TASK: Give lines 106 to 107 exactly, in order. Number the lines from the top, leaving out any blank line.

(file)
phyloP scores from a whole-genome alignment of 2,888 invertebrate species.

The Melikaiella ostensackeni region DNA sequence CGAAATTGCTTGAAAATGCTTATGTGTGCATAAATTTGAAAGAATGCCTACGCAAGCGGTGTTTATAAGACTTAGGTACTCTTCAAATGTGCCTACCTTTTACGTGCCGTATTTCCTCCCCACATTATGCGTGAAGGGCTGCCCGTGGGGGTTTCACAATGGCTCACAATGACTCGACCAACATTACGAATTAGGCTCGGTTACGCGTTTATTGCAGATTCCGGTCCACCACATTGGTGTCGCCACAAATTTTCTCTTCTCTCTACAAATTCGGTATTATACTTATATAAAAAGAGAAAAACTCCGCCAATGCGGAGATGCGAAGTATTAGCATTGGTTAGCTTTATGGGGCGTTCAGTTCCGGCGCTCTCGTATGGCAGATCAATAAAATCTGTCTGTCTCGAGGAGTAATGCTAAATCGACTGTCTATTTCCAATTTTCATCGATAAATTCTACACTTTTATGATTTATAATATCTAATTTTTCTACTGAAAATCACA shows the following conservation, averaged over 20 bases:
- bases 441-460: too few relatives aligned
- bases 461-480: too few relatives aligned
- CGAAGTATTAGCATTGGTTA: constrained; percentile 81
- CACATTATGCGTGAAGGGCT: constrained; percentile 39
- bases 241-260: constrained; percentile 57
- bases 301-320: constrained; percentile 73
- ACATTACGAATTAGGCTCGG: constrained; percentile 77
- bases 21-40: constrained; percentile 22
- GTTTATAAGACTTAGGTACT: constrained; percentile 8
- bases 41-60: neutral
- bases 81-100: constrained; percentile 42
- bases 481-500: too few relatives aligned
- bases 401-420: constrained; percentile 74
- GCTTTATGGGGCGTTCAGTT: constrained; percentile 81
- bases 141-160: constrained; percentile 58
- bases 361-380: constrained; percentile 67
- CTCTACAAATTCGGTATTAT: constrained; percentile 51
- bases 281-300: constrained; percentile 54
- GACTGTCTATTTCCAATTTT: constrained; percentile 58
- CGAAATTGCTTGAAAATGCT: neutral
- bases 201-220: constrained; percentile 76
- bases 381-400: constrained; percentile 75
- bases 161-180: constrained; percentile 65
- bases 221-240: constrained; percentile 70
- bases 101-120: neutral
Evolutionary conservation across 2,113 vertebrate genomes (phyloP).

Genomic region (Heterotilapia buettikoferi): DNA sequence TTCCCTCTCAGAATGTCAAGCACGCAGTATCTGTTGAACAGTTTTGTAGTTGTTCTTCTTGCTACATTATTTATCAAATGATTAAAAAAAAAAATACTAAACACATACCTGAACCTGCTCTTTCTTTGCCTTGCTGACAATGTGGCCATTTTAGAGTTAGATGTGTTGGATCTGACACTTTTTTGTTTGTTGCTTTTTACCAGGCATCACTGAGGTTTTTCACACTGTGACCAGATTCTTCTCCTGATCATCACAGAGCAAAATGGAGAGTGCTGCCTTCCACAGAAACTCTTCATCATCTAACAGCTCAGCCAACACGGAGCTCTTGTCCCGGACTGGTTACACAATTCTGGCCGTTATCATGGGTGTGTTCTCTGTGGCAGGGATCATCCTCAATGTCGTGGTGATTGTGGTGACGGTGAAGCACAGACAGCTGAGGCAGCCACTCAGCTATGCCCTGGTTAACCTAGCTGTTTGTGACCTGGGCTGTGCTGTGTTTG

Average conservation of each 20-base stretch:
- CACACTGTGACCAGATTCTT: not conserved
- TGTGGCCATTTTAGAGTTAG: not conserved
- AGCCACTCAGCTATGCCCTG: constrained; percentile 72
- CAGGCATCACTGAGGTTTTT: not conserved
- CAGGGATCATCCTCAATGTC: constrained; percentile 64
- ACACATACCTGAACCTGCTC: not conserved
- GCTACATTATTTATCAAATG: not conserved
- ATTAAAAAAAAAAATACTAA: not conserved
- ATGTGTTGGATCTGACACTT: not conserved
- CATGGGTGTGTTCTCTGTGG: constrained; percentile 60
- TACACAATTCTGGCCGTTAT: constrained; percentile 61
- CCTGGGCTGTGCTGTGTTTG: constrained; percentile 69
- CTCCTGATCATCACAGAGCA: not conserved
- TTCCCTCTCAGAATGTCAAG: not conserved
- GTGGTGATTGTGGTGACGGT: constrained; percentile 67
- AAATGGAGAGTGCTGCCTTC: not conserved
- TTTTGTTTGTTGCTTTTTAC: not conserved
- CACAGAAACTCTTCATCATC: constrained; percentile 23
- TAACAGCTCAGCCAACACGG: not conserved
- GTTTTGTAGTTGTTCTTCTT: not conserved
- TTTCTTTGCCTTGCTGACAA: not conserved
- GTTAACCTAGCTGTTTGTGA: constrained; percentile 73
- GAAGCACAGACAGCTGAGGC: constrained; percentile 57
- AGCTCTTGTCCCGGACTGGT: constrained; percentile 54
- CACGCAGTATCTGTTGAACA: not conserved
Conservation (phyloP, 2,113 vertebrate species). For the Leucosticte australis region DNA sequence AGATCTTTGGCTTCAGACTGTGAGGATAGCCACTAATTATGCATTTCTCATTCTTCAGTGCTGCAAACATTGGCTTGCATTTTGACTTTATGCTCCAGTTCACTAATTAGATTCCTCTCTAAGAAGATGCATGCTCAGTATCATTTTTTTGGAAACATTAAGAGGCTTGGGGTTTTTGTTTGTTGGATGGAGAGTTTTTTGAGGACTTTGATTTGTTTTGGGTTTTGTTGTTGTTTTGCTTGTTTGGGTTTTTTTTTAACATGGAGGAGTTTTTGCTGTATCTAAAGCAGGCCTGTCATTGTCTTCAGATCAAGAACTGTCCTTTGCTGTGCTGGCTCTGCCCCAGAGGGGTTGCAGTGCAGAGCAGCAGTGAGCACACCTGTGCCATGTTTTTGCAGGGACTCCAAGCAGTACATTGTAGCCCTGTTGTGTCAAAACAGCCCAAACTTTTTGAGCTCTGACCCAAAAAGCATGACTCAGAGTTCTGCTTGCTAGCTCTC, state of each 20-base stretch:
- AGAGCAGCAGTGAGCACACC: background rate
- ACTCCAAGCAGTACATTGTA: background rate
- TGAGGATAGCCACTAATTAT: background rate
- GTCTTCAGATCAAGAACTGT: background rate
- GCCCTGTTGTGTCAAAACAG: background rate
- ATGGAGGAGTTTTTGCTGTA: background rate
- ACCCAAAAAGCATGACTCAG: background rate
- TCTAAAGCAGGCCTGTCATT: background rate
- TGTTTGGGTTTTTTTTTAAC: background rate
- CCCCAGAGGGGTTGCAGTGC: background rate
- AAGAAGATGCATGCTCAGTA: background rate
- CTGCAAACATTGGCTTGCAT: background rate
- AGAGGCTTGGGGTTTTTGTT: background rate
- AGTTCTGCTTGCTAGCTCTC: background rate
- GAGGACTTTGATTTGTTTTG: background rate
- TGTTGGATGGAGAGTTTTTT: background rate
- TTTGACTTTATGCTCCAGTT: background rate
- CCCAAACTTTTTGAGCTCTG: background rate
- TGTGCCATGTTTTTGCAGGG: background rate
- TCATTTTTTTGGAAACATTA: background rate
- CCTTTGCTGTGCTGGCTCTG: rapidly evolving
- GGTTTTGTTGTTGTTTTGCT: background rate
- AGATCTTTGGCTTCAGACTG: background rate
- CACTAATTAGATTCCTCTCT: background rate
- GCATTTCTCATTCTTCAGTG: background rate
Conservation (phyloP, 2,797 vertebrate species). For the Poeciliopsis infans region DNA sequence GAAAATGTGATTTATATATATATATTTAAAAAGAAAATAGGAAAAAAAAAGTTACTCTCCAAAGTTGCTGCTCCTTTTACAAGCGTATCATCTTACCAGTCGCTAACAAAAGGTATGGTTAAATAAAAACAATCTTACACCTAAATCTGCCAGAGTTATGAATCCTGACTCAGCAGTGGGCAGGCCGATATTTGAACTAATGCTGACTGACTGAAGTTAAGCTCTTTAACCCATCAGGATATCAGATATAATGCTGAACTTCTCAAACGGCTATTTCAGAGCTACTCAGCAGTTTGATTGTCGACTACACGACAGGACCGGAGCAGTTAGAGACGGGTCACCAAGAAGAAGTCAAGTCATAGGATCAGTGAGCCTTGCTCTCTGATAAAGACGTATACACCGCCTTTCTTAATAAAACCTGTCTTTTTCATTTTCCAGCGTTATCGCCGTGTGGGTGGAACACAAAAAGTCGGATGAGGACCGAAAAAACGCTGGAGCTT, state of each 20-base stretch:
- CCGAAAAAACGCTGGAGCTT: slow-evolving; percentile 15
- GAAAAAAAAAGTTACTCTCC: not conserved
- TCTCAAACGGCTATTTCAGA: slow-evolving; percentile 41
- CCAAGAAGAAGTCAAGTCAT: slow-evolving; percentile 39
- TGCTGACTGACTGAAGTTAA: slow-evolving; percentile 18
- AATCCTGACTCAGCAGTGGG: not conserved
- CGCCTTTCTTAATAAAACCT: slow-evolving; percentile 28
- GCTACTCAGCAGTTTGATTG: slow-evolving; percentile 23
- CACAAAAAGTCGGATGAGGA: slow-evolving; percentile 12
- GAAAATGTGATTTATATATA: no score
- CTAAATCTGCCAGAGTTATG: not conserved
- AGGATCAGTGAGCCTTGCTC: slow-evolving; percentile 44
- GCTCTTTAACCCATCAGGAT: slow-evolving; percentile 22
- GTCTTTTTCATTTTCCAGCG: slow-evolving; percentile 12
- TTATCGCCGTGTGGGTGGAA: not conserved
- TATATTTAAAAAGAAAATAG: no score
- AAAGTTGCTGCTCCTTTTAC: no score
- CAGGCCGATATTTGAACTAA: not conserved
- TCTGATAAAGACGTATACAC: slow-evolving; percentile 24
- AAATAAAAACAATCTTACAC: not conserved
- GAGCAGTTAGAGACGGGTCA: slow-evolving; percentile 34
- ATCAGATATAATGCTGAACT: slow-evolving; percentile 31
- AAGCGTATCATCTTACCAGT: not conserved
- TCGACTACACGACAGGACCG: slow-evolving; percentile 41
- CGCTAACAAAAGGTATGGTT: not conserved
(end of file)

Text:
- TCGACTACACGACAGGACCG: slow-evolving; percentile 41
- CGCTAACAAAAGGTATGGTT: not conserved